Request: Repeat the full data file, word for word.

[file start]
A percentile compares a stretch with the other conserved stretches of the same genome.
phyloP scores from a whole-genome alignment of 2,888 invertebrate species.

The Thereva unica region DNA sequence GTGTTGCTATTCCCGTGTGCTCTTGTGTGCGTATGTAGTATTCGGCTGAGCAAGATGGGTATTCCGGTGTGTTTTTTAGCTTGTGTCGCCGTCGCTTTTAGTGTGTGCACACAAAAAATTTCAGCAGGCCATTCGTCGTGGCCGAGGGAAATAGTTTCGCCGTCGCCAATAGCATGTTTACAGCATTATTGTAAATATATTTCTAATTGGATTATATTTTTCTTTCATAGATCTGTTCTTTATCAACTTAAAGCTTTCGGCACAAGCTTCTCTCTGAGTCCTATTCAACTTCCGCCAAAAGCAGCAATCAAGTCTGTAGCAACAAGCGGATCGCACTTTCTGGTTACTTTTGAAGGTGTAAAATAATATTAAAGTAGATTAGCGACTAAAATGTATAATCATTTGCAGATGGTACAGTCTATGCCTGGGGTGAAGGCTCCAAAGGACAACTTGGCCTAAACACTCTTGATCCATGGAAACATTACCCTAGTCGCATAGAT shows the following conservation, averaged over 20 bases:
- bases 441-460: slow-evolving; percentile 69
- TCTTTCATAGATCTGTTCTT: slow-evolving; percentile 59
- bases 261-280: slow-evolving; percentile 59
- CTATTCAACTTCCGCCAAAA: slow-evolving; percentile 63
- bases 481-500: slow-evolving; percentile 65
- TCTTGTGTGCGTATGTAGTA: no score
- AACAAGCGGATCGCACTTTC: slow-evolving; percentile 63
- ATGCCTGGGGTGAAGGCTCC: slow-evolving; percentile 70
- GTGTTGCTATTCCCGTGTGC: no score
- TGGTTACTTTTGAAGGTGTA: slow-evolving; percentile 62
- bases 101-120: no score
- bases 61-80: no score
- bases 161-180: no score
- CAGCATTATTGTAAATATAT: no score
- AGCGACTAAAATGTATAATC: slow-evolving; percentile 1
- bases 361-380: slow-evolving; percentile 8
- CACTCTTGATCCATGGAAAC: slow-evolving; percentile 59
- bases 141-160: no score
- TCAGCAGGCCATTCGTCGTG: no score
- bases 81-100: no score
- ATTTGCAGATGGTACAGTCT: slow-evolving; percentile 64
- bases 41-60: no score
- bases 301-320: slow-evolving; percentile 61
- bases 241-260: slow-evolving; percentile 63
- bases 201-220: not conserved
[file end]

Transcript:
A percentile compares a stretch with the other conserved stretches of the same genome.
phyloP scores from a whole-genome alignment of 2,888 invertebrate species.

The Thereva unica region DNA sequence GTGTTGCTATTCCCGTGTGCTCTTGTGTGCGTATGTAGTATTCGGCTGAGCAAGATGGGTATTCCGGTGTGTTTTTTAGCTTGTGTCGCCGTCGCTTTTAGTGTGTGCACACAAAAAATTTCAGCAGGCCATTCGTCGTGGCCGAGGGAAATAGTTTCGCCGTCGCCAATAGCATGTTTACAGCATTATTGTAAATATATTTCTAATTGGATTATATTTTTCTTTCATAGATCTGTTCTTTATCAACTTAAAGCTTTCGGCACAAGCTTCTCTCTGAGTCCTATTCAACTTCCGCCAAAAGCAGCAATCAAGTCTGTAGCAACAAGCGGATCGCACTTTCTGGTTACTTTTGAAGGTGTAAAATAATATTAAAGTAGATTAGCGACTAAAATGTATAATCATTTGCAGATGGTACAGTCTATGCCTGGGGTGAAGGCTCCAAAGGACAACTTGGCCTAAACACTCTTGATCCATGGAAACATTACCCTAGTCGCATAGAT shows the following conservation, averaged over 20 bases:
- bases 441-460: slow-evolving; percentile 69
- TCTTTCATAGATCTGTTCTT: slow-evolving; percentile 59
- bases 261-280: slow-evolving; percentile 59
- CTATTCAACTTCCGCCAAAA: slow-evolving; percentile 63
- bases 481-500: slow-evolving; percentile 65
- TCTTGTGTGCGTATGTAGTA: no score
- AACAAGCGGATCGCACTTTC: slow-evolving; percentile 63
- ATGCCTGGGGTGAAGGCTCC: slow-evolving; percentile 70
- GTGTTGCTATTCCCGTGTGC: no score
- TGGTTACTTTTGAAGGTGTA: slow-evolving; percentile 62
- bases 101-120: no score
- bases 61-80: no score
- bases 161-180: no score
- CAGCATTATTGTAAATATAT: no score
- AGCGACTAAAATGTATAATC: slow-evolving; percentile 1
- bases 361-380: slow-evolving; percentile 8
- CACTCTTGATCCATGGAAAC: slow-evolving; percentile 59
- bases 141-160: no score
- TCAGCAGGCCATTCGTCGTG: no score
- bases 81-100: no score
- ATTTGCAGATGGTACAGTCT: slow-evolving; percentile 64
- bases 41-60: no score
- bases 301-320: slow-evolving; percentile 61
- bases 241-260: slow-evolving; percentile 63
- bases 201-220: not conserved